Entries with tag us department of justice.

US Consumers Receive Credits from E-book Antitrust Case

Consumers who purchased electronic books in 2010 and 2012 have begun receiving notices that they will receive credits from a $166 million settlement in a high-profile, price-fixing antitrust case that the US Department of Justice and state attorneys general brought  against five large publishers. The publishers—Macmillan, Penguin Group (USA), Hachette, Simon & Schuster, and HarperCollins—were accused of collaborating on their pricing strategies to ultimately raise the retail price of books. As a result, books sold on Amazon that had cost $9.99 rose to $12.99 or $14.99, causing consumers to pay more than they should have. Most consumers who bought e-books from the publishers between 1 April 2010 and 21 May 2012 were given credits ranging from 73 cents to as much as $3.17 per book, the higher amount for a book on the New York Times bestseller list. Consumers in the state of Minnesota will receive between 94 cents and $3.93 per book as that case was settled separately. Most of the affected consumers were Amazon customers who can use the credit to purchase print or e-books from the company, which was not a party in the suit. Other retailers are also providing customers with credits or, in the case of Sony, checks. Apple, which also sells e-books, has yet to settle its case with the government and is scheduled to go to trial in May. (Reuters)(Bloomberg Businessweek)(San Francisco Chronicle)(Attorneys General and Class E-books Settlements)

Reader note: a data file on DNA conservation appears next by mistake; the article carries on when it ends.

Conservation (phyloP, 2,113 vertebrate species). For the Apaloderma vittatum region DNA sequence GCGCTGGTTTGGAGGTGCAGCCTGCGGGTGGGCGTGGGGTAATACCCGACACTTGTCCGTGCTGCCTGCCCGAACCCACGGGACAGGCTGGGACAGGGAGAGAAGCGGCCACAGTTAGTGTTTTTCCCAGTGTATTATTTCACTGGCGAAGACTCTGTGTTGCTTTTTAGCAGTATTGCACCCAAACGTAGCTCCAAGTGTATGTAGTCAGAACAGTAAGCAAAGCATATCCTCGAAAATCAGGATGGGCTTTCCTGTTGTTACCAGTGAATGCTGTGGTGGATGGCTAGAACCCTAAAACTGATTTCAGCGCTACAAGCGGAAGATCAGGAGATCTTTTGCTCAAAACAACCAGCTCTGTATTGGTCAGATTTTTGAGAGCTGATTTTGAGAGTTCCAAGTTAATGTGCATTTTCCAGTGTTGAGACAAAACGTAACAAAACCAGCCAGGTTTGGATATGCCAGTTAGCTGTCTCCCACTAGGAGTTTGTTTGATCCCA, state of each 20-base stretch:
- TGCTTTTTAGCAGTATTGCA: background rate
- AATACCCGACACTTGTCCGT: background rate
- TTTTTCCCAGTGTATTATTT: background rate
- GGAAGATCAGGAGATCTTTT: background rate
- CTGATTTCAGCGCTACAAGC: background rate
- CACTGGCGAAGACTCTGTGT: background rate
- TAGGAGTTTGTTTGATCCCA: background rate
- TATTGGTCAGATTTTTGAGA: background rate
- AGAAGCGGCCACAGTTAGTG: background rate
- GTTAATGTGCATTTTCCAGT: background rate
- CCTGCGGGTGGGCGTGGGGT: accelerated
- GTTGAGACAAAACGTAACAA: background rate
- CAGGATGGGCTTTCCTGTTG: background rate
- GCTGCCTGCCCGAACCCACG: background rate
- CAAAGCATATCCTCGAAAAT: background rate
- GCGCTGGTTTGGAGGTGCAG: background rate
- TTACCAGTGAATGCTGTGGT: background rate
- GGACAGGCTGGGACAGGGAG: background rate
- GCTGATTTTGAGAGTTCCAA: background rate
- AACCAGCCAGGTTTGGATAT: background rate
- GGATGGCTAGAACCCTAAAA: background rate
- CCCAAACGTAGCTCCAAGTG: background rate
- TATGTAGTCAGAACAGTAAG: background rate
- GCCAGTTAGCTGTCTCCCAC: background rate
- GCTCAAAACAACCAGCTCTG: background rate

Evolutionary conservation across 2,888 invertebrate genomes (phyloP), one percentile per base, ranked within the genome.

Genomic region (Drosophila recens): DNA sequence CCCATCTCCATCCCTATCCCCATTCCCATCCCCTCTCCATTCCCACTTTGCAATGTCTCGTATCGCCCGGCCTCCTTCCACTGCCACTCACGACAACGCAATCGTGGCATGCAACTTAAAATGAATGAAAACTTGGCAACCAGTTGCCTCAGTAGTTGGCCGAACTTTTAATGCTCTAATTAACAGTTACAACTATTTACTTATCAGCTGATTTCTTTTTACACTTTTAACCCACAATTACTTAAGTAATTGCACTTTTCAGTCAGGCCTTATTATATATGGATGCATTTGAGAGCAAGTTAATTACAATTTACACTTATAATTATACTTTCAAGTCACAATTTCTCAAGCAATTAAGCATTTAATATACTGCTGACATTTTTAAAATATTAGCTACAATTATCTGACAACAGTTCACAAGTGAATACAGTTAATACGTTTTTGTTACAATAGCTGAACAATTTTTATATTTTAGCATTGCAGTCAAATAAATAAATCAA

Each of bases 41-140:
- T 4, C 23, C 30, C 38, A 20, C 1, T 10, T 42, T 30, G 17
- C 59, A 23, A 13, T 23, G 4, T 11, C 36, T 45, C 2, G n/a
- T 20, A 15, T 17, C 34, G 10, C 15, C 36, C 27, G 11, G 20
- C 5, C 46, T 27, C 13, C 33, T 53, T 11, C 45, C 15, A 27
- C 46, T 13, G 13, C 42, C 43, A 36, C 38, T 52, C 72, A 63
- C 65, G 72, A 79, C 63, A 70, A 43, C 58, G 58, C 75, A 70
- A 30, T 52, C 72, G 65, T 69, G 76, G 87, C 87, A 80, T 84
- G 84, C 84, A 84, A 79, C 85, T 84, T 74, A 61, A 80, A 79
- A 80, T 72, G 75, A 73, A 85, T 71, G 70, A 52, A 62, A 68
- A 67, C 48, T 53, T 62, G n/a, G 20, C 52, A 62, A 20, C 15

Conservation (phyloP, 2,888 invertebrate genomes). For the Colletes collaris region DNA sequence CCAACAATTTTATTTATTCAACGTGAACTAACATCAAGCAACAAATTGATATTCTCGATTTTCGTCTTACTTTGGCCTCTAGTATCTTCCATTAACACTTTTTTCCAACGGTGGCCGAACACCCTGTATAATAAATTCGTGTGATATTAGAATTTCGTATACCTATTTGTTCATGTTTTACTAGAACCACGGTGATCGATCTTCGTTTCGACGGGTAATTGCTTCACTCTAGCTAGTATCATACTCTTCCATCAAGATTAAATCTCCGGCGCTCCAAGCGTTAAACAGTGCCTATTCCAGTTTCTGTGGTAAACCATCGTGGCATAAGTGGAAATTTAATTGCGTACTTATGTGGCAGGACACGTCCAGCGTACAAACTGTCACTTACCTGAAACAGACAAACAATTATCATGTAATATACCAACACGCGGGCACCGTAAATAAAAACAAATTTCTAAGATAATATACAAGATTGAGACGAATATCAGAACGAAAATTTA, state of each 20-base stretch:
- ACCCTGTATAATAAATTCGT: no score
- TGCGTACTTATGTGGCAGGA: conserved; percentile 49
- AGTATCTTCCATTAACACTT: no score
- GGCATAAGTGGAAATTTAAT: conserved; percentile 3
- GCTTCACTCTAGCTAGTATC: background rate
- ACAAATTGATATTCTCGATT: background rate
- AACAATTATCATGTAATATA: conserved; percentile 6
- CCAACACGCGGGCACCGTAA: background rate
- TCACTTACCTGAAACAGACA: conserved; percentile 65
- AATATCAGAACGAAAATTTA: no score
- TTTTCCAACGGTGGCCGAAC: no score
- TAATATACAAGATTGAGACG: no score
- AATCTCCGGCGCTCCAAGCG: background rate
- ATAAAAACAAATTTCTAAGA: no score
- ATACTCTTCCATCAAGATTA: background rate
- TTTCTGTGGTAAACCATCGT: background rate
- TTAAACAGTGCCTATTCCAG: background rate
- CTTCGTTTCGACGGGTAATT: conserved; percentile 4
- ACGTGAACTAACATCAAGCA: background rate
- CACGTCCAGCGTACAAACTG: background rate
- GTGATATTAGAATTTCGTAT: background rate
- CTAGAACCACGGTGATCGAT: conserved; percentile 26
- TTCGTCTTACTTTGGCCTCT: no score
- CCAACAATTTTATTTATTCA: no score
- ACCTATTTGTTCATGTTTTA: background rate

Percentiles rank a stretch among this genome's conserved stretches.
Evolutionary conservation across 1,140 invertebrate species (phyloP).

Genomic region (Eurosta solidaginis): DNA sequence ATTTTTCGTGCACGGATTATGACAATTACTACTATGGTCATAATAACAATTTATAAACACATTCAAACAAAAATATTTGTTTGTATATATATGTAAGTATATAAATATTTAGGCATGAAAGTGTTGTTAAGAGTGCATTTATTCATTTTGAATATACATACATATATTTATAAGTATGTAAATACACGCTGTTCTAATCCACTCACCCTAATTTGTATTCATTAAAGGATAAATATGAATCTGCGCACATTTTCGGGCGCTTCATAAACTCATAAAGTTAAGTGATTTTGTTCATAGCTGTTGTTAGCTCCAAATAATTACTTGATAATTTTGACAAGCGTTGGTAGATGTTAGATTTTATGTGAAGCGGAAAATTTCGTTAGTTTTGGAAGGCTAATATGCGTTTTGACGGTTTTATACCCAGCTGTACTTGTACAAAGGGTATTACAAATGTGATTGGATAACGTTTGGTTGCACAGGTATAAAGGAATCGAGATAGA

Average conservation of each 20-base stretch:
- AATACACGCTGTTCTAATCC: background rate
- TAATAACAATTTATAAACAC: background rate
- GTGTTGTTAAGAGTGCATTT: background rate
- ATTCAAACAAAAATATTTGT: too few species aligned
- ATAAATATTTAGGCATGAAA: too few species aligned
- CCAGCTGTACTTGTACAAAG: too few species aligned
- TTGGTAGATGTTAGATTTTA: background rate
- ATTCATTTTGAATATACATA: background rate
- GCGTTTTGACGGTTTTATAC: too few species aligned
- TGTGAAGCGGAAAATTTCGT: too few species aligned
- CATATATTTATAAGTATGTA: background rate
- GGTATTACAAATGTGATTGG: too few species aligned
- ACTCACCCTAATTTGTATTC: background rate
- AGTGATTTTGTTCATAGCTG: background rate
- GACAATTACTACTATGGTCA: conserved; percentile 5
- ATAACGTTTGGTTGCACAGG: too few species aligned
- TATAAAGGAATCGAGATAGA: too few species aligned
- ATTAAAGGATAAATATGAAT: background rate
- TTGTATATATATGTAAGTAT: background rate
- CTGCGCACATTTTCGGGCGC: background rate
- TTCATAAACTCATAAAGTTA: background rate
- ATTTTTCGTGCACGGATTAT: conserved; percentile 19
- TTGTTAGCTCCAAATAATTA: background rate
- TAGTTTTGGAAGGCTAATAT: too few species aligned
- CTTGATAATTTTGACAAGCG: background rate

Apple Objects to Proposed Punishments in e-Book Case

Apple attorney Orin Snyder says the US Department of Justice’s revised proposed punishment for colluding with publishers to set electronic book prices is “a 12-page broadside masquerading as a brief” that provides competing e-book vendor Amazon with a significant advantage. Apple is appealing last month’s verdict that found the company guilty of working with five major publishers to set e-book prices. The initial reforms sought by the US government included a 10-year injunction on Apple prohibiting it from negotiating contracts with the publishers, the company letting other e-book retailers link to their online stores from iOS apps, and the appointment of an external antitrust monitor. Apple objected to the proposed reforms, stating that they were vague, overreaching, and unwarranted. It also said the proposed punishment “introduces needless regulation and complexity to an evolving marketplace.” The judge in the case ordered government and Apple officials to meet and discuss remedies. (GigaOm)(CNET)
 

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